Parochet

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A parochet covering the Torah Ark of the Beth Jakov synagogue in Macedonia
For the original parochet in the Tabernacle, see Veil of the Temple.

The parochet (Hebrew: פרוכת) (also paroches), from the Aramaic parokta meaning "curtain" or "screen" [1]) is the curtain that covers the Aron Kodesh (Torah Ark) containing the Sifrei Torah or Torah scrolls in a synagogue.

The parochet symbolizes the curtain that covered the Ark of the Covenant, based on Exodus 40:21. "He brought the ark into the Tabernacle and placed the screening dividing curtain so that it formed a protective covering before the Ark..."[2]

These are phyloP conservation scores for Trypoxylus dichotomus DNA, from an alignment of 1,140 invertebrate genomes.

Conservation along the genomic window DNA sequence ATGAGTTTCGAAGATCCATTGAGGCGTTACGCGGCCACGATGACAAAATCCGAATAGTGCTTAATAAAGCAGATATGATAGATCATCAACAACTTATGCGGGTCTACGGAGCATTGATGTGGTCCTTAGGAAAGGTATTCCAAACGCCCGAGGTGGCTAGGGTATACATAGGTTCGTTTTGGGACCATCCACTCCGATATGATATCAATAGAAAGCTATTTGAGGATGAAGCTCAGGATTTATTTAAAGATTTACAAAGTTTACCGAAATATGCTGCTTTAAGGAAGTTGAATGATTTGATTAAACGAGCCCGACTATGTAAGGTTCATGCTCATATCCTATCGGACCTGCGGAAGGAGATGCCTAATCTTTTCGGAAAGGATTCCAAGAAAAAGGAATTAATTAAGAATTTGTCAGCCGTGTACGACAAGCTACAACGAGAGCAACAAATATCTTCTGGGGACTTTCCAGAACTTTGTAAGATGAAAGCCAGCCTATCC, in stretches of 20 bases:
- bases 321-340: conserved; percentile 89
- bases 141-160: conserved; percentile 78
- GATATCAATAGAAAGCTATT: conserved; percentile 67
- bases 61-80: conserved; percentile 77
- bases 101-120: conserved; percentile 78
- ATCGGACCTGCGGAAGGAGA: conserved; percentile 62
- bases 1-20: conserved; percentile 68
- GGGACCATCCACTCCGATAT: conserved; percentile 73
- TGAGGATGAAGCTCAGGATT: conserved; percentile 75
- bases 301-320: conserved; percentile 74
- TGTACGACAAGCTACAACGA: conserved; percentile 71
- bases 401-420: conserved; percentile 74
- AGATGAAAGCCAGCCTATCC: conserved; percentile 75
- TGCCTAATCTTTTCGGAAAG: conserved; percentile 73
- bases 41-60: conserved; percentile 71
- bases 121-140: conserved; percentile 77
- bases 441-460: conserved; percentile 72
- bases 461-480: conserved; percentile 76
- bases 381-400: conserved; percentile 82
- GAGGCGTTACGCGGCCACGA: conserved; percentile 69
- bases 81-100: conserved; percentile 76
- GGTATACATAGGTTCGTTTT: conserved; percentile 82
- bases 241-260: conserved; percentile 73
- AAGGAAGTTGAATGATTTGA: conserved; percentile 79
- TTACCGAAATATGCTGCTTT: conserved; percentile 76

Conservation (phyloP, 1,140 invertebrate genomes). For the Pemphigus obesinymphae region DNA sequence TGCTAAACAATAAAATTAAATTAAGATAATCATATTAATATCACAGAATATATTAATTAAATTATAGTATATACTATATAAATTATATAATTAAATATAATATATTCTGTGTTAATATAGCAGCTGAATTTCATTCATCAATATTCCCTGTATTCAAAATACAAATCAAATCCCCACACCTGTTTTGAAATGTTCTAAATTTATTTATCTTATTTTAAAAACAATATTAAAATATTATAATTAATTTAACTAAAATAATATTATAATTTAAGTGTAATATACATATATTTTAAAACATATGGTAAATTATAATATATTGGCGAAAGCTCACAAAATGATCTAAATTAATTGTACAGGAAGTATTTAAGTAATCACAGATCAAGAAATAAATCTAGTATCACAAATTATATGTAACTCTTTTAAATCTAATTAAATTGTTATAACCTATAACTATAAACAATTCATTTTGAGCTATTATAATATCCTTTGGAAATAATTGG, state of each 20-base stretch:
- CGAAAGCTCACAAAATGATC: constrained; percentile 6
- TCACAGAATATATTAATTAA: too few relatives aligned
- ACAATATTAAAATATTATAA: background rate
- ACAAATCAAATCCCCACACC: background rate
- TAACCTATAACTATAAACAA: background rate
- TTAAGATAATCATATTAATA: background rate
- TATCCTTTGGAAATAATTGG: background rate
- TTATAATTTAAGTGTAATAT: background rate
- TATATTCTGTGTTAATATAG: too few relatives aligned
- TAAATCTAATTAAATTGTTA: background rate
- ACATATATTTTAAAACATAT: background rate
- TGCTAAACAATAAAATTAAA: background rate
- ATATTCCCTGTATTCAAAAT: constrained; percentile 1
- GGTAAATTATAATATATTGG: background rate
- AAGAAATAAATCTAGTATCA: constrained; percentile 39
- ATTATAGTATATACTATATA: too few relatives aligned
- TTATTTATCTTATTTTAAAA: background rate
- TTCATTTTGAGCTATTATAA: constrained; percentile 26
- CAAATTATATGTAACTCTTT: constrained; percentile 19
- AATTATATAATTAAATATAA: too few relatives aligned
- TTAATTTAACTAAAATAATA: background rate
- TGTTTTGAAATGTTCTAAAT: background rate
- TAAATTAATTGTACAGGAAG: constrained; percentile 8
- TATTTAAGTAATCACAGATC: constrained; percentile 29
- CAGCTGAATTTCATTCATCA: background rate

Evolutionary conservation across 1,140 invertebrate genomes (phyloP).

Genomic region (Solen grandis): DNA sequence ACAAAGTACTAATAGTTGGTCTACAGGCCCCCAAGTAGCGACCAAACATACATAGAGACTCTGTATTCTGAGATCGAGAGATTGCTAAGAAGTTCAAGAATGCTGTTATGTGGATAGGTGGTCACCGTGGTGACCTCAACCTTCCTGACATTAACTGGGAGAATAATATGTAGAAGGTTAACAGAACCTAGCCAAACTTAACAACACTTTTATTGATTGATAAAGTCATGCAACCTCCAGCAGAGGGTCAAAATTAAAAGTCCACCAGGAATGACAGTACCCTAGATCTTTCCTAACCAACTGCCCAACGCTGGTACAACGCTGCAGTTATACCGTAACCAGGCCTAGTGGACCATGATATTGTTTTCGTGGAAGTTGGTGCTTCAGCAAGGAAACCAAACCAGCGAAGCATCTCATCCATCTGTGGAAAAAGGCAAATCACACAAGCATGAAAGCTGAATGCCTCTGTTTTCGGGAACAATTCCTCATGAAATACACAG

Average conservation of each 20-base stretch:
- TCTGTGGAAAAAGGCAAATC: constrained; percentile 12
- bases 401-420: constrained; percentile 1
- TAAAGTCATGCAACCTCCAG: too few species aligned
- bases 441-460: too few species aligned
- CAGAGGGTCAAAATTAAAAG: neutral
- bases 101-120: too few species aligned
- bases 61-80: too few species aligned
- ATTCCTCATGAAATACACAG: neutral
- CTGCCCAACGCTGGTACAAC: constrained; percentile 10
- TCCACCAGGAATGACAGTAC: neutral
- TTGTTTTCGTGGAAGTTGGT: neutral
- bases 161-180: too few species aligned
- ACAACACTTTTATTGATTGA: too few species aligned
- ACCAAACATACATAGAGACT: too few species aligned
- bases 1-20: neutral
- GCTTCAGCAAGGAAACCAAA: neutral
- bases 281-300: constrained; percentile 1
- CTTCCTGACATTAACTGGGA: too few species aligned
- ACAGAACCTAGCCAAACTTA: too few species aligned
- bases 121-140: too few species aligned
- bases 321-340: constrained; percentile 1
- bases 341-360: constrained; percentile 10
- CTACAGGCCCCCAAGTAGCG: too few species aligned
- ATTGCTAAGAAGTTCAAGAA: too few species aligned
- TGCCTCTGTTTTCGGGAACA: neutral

In some synagogues, the parochet which is used all year round is replaced during the High Holy Days with a white one.

The term parochet is used in the Bible to describe the curtain that separated the Kodesh Hakodashim (Holy of Holies) from the main hall called "Hekhal" [3] of the Temple in Jerusalem. Its use in synagogues is a reference to the centrality of the Temple to Jewish worship.

The U. Nahon Museum of Italian Jewish Art in Jerusalem, Israel, houses the oldest surviving parochet, dating to 1572.[4]

Gallery[edit]

References[edit]

  1. ^ Sonne Isaiah (1962) 'Synagogue' in The Interpreter's dictionary of the Bible vol 4, New York: Abingdon Press pp 476-491
  2. ^ The Ark
  3. ^ Stinespring W. F. (1962) 'Temple, Jerusalem' in 'The interpreters Dictionary of the Bible' vol 4 p 536
  4. ^ Jewish Italian Heritage Lives On in Jerusalem